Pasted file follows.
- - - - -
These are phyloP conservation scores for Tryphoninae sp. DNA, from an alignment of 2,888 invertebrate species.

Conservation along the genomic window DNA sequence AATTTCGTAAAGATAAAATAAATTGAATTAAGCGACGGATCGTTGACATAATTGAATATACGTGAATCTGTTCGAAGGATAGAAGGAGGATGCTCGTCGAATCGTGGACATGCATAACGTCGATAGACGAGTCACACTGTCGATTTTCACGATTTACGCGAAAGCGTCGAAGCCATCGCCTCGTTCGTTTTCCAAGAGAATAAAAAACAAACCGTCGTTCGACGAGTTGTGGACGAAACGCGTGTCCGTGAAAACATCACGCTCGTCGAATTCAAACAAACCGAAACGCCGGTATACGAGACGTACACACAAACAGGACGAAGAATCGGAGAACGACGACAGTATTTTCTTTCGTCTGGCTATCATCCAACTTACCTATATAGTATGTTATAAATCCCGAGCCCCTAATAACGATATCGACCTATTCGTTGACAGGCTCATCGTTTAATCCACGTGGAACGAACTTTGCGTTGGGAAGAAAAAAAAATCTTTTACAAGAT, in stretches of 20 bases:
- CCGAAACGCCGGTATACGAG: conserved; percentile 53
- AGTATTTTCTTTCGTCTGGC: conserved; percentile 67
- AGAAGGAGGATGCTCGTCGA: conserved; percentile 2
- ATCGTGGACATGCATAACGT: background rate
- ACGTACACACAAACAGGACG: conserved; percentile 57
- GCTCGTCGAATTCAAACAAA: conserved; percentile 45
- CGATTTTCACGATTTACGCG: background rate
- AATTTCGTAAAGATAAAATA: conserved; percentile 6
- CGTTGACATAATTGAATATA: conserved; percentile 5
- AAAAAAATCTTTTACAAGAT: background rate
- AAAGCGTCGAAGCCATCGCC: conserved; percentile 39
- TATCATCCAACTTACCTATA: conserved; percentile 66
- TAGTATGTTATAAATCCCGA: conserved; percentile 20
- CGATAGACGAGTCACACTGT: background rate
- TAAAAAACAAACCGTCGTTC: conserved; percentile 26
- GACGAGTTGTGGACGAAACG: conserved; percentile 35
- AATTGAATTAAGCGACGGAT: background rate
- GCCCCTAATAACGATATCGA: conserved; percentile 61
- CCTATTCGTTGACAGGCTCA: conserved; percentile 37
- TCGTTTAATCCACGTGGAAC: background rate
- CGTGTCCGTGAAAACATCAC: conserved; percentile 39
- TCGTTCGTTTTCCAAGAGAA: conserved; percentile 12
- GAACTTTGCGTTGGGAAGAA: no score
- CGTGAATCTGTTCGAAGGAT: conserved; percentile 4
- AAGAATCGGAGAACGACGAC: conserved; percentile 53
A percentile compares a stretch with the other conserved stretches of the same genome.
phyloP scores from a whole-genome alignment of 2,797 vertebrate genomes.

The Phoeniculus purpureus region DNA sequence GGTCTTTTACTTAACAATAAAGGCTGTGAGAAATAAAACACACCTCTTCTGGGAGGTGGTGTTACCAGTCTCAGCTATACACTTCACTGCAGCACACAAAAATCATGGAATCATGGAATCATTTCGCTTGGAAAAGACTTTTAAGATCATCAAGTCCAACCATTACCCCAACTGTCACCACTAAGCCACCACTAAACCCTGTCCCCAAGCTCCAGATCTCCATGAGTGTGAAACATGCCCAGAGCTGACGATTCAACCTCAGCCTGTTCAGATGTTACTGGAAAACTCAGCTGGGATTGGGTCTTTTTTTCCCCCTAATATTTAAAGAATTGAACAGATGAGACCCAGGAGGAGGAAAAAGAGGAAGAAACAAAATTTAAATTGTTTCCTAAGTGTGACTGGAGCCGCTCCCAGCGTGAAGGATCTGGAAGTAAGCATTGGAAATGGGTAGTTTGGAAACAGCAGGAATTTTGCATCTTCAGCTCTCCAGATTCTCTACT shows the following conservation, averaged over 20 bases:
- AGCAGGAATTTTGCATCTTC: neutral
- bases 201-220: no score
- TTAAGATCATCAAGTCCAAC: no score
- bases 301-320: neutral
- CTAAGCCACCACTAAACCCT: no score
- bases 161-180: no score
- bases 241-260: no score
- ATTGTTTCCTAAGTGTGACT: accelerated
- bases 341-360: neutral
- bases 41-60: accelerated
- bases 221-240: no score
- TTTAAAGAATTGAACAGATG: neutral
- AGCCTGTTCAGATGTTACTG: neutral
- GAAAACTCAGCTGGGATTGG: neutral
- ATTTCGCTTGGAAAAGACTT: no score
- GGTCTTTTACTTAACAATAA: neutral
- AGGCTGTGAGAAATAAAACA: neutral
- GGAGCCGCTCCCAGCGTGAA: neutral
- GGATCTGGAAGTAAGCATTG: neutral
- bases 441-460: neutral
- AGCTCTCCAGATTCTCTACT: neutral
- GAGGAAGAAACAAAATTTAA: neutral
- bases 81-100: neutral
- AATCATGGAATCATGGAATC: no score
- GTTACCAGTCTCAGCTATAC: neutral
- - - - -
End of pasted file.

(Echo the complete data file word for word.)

These are phyloP conservation scores for Tryphoninae sp. DNA, from an alignment of 2,888 invertebrate species.

Conservation along the genomic window DNA sequence AATTTCGTAAAGATAAAATAAATTGAATTAAGCGACGGATCGTTGACATAATTGAATATACGTGAATCTGTTCGAAGGATAGAAGGAGGATGCTCGTCGAATCGTGGACATGCATAACGTCGATAGACGAGTCACACTGTCGATTTTCACGATTTACGCGAAAGCGTCGAAGCCATCGCCTCGTTCGTTTTCCAAGAGAATAAAAAACAAACCGTCGTTCGACGAGTTGTGGACGAAACGCGTGTCCGTGAAAACATCACGCTCGTCGAATTCAAACAAACCGAAACGCCGGTATACGAGACGTACACACAAACAGGACGAAGAATCGGAGAACGACGACAGTATTTTCTTTCGTCTGGCTATCATCCAACTTACCTATATAGTATGTTATAAATCCCGAGCCCCTAATAACGATATCGACCTATTCGTTGACAGGCTCATCGTTTAATCCACGTGGAACGAACTTTGCGTTGGGAAGAAAAAAAAATCTTTTACAAGAT, in stretches of 20 bases:
- CCGAAACGCCGGTATACGAG: conserved; percentile 53
- AGTATTTTCTTTCGTCTGGC: conserved; percentile 67
- AGAAGGAGGATGCTCGTCGA: conserved; percentile 2
- ATCGTGGACATGCATAACGT: background rate
- ACGTACACACAAACAGGACG: conserved; percentile 57
- GCTCGTCGAATTCAAACAAA: conserved; percentile 45
- CGATTTTCACGATTTACGCG: background rate
- AATTTCGTAAAGATAAAATA: conserved; percentile 6
- CGTTGACATAATTGAATATA: conserved; percentile 5
- AAAAAAATCTTTTACAAGAT: background rate
- AAAGCGTCGAAGCCATCGCC: conserved; percentile 39
- TATCATCCAACTTACCTATA: conserved; percentile 66
- TAGTATGTTATAAATCCCGA: conserved; percentile 20
- CGATAGACGAGTCACACTGT: background rate
- TAAAAAACAAACCGTCGTTC: conserved; percentile 26
- GACGAGTTGTGGACGAAACG: conserved; percentile 35
- AATTGAATTAAGCGACGGAT: background rate
- GCCCCTAATAACGATATCGA: conserved; percentile 61
- CCTATTCGTTGACAGGCTCA: conserved; percentile 37
- TCGTTTAATCCACGTGGAAC: background rate
- CGTGTCCGTGAAAACATCAC: conserved; percentile 39
- TCGTTCGTTTTCCAAGAGAA: conserved; percentile 12
- GAACTTTGCGTTGGGAAGAA: no score
- CGTGAATCTGTTCGAAGGAT: conserved; percentile 4
- AAGAATCGGAGAACGACGAC: conserved; percentile 53
A percentile compares a stretch with the other conserved stretches of the same genome.
phyloP scores from a whole-genome alignment of 2,797 vertebrate genomes.

The Phoeniculus purpureus region DNA sequence GGTCTTTTACTTAACAATAAAGGCTGTGAGAAATAAAACACACCTCTTCTGGGAGGTGGTGTTACCAGTCTCAGCTATACACTTCACTGCAGCACACAAAAATCATGGAATCATGGAATCATTTCGCTTGGAAAAGACTTTTAAGATCATCAAGTCCAACCATTACCCCAACTGTCACCACTAAGCCACCACTAAACCCTGTCCCCAAGCTCCAGATCTCCATGAGTGTGAAACATGCCCAGAGCTGACGATTCAACCTCAGCCTGTTCAGATGTTACTGGAAAACTCAGCTGGGATTGGGTCTTTTTTTCCCCCTAATATTTAAAGAATTGAACAGATGAGACCCAGGAGGAGGAAAAAGAGGAAGAAACAAAATTTAAATTGTTTCCTAAGTGTGACTGGAGCCGCTCCCAGCGTGAAGGATCTGGAAGTAAGCATTGGAAATGGGTAGTTTGGAAACAGCAGGAATTTTGCATCTTCAGCTCTCCAGATTCTCTACT shows the following conservation, averaged over 20 bases:
- AGCAGGAATTTTGCATCTTC: neutral
- bases 201-220: no score
- TTAAGATCATCAAGTCCAAC: no score
- bases 301-320: neutral
- CTAAGCCACCACTAAACCCT: no score
- bases 161-180: no score
- bases 241-260: no score
- ATTGTTTCCTAAGTGTGACT: accelerated
- bases 341-360: neutral
- bases 41-60: accelerated
- bases 221-240: no score
- TTTAAAGAATTGAACAGATG: neutral
- AGCCTGTTCAGATGTTACTG: neutral
- GAAAACTCAGCTGGGATTGG: neutral
- ATTTCGCTTGGAAAAGACTT: no score
- GGTCTTTTACTTAACAATAA: neutral
- AGGCTGTGAGAAATAAAACA: neutral
- GGAGCCGCTCCCAGCGTGAA: neutral
- GGATCTGGAAGTAAGCATTG: neutral
- bases 441-460: neutral
- AGCTCTCCAGATTCTCTACT: neutral
- GAGGAAGAAACAAAATTTAA: neutral
- bases 81-100: neutral
- AATCATGGAATCATGGAATC: no score
- GTTACCAGTCTCAGCTATAC: neutral